Tan Ye Peng, Serina Wee, Chew Eng Han, John Lam, Kong Hee and Sharon Tan. (Photos: Ngau Kai Yan)

“The apex court said it would deliver its judgement “in due course”, but did not specify when. Looks like this case still has a ways to go”

No Singapore media has expressly stated it, but it appears this appeal by Singapore Prosecution is a one day event.

The Singapore Apex Court has been asked to rule on specific interpretations of Singapore law to ascertain if Kong Hee and his fellow leaders and staff can be regarded by law as “agents” in the matter of defrauding and deceiving their congregants and of breaking Singapore Charity laws.

If they are held to be “agents” then their original sentences may be reinstated.

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City Harvest Church trial: Prosecutors appeal to reinstate harsher sentences

The saga has gone on for years, and it seems like it’s coming to an end, but wait — the City Harvest Church leaders are not getting off yet. Public prosecutors are appealing to the High Court’s decision of reduced charges to reinstate their original sentences, Channel NewsAsia reported.

The six leaders, who were found guilty in 2015 for misappropriating $50 million in church funds (a record amount in Singapore’s history), were originally sentenced to between 21 months and eight years in jail under section 409 of the Penal Code — the most aggravated form of criminal breach of trust.

All six members appealed against their sentences, and on April 7, the High Court handed out a reduced charge under section 406, the least aggravated form of criminal breach of trust. The convicts had their prison sentences dramatically reduced — church founder and senior pastor Kong Hee got three years and six months in jail instead of the original eight years.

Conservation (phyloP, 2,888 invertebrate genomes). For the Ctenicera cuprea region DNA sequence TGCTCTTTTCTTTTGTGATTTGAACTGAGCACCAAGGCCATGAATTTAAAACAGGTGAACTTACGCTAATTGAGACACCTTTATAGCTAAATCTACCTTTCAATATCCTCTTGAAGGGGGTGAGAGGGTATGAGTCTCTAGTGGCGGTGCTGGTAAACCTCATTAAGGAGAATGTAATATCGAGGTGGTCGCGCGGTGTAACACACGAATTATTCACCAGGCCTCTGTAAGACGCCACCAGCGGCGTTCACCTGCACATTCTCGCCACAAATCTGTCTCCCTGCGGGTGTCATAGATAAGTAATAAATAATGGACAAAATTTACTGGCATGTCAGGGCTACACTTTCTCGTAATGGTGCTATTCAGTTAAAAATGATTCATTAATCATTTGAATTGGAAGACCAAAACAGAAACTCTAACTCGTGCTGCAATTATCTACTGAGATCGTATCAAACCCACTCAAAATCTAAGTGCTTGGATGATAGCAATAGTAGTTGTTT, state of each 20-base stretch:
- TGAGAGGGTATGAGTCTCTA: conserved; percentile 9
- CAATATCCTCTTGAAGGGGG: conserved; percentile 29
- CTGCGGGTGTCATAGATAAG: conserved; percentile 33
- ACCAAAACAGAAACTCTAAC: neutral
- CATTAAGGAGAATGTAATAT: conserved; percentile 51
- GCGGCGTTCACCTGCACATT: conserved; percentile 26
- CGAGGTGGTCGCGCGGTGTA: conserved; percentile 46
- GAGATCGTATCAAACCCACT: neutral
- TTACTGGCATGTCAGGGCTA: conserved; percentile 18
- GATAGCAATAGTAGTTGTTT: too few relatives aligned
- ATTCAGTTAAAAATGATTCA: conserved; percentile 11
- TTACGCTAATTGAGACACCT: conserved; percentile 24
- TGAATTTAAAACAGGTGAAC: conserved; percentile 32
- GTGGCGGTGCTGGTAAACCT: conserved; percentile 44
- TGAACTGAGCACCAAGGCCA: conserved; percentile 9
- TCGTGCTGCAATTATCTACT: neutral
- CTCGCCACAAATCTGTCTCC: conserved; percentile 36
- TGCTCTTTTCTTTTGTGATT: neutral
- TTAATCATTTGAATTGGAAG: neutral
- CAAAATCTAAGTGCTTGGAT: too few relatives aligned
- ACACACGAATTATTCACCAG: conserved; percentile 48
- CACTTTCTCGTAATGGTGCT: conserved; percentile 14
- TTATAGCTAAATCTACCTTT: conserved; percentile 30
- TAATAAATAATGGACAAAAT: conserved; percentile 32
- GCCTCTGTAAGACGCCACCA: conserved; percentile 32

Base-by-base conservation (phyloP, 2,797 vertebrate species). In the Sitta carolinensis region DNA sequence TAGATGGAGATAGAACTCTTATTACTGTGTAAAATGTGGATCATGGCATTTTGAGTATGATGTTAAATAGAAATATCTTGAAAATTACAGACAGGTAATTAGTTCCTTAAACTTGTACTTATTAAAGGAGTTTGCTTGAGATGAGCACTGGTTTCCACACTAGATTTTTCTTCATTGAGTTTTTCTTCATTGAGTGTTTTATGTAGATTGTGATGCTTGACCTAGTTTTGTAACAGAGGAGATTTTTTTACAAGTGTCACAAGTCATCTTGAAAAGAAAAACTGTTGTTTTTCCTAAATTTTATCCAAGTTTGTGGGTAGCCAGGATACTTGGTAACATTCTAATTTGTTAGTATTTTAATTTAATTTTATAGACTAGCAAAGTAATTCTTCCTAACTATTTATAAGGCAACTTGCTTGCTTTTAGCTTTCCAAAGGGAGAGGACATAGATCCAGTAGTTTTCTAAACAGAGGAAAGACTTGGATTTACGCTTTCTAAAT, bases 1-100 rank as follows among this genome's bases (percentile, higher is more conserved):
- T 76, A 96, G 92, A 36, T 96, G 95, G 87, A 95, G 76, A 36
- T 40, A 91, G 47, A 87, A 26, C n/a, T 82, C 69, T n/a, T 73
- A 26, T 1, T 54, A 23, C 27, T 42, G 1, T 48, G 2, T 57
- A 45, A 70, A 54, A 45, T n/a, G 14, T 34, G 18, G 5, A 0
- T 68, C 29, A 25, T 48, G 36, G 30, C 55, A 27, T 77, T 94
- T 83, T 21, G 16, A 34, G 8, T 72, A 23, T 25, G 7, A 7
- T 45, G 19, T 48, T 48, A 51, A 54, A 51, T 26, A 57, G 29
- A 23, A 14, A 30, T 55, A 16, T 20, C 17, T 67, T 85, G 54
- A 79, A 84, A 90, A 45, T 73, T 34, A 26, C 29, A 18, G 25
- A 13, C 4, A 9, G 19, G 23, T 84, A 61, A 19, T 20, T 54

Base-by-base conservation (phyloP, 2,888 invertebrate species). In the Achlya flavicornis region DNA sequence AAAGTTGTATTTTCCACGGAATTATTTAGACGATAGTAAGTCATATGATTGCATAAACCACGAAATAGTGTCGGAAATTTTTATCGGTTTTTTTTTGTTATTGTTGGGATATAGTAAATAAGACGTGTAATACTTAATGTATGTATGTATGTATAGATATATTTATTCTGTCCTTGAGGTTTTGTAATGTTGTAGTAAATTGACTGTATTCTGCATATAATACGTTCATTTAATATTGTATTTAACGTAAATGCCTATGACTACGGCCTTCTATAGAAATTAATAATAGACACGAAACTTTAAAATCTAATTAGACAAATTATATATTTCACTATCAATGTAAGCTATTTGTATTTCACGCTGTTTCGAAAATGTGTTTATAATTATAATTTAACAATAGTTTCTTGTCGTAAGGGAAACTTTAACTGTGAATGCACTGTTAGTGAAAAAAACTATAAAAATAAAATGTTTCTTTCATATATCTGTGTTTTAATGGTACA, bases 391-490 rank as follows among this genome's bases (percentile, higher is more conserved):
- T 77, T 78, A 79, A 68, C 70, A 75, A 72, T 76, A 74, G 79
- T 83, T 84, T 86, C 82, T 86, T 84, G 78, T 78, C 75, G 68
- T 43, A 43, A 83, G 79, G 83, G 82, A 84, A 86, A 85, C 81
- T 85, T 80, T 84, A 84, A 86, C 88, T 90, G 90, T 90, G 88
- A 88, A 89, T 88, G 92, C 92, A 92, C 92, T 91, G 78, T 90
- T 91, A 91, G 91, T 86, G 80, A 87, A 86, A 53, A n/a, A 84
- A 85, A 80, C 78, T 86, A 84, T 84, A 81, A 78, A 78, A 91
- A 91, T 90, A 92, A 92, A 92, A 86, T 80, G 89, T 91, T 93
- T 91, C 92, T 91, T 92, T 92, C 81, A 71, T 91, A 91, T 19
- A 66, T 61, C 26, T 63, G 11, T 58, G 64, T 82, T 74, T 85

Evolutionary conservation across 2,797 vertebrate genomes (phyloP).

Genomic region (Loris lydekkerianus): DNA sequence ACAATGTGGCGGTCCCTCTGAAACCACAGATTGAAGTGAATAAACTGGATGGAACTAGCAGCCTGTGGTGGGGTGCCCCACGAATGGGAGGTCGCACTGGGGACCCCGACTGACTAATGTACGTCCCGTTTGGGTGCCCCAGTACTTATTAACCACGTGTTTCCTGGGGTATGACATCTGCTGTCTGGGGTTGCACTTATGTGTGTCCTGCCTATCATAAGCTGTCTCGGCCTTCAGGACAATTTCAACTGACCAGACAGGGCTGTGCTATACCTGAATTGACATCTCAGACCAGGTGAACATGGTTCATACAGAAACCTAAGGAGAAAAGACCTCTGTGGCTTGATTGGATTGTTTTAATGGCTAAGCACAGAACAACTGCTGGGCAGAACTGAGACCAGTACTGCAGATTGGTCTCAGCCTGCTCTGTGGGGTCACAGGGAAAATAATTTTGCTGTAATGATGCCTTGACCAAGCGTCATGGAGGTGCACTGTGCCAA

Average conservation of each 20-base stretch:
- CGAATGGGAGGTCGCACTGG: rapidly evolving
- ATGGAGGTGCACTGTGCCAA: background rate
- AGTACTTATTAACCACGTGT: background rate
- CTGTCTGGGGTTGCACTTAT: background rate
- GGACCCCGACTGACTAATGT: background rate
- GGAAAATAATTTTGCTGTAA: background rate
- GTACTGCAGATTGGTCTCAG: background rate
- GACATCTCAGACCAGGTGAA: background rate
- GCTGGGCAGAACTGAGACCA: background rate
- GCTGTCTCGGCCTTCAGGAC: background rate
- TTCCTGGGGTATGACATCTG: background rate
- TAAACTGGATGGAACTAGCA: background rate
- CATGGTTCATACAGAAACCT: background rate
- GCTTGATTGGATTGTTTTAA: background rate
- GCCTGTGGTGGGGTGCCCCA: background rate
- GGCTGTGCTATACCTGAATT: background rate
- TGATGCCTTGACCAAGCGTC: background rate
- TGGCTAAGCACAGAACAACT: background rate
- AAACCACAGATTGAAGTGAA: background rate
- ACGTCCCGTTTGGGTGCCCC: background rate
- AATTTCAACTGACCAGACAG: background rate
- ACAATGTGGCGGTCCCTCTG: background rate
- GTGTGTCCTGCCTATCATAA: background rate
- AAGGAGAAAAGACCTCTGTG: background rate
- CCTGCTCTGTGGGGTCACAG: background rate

However, public prosecutors are looking to reinstate their original sentences under section 409, with the centre of the dispute being the use of the word “agent”. The court had found that Kong and his fellow convicts did not act as “professional agents” — defined as “ones who professed to offer their agency services to the community at large… for profit.”

Deputy Attorney-General Hri Kumar Nair had earlier slammed the High Court’s decision, calling it an “absurd” and “incorrect” interpretation of the law, as high-ranking officers who are in a position to misappropriate large amounts of money are less subject to harsher punishment than lower-ranking employees.

Lawyers of Kong and five others had jointly argued that any gap in the law should be filled in Parliament, and that the court was not the place to reword and change the law.

“They’re (the prosecution) saying it’s awful, it’s terrible that directors don’t get caught under section 409. The High Court agreed… the difference is they took the view that the gap has to be filled… by legislation,” Senior Counsel N Sreenivasan said, taking the view that the gap was a policy issue that was irrelevant in the proceedings.

On Tuesday morning, the public gallery was full — with all 55 tickets snapped up by 7am, according to Channel NewsAsia — indicating the high public interest in the ongoing trial. Shortly before 10am, Pastor Kong Hee was led into the Court of Appeal, handcuffed and dressed in a purple prison uniform. He was followed by former deputy senior pastor Tan Ye Peng, former secretary of City Harvest Church’s management board John Lam, and former finance managers Sharon Tan Shao Yuen and Serina Wee. Former fund manager Chew Eng Han arrived at 9:45am, as he is representing himself. The apex court said it would deliver its judgement “in due course”, but did not specify when.

Looks like this case still has a ways to go.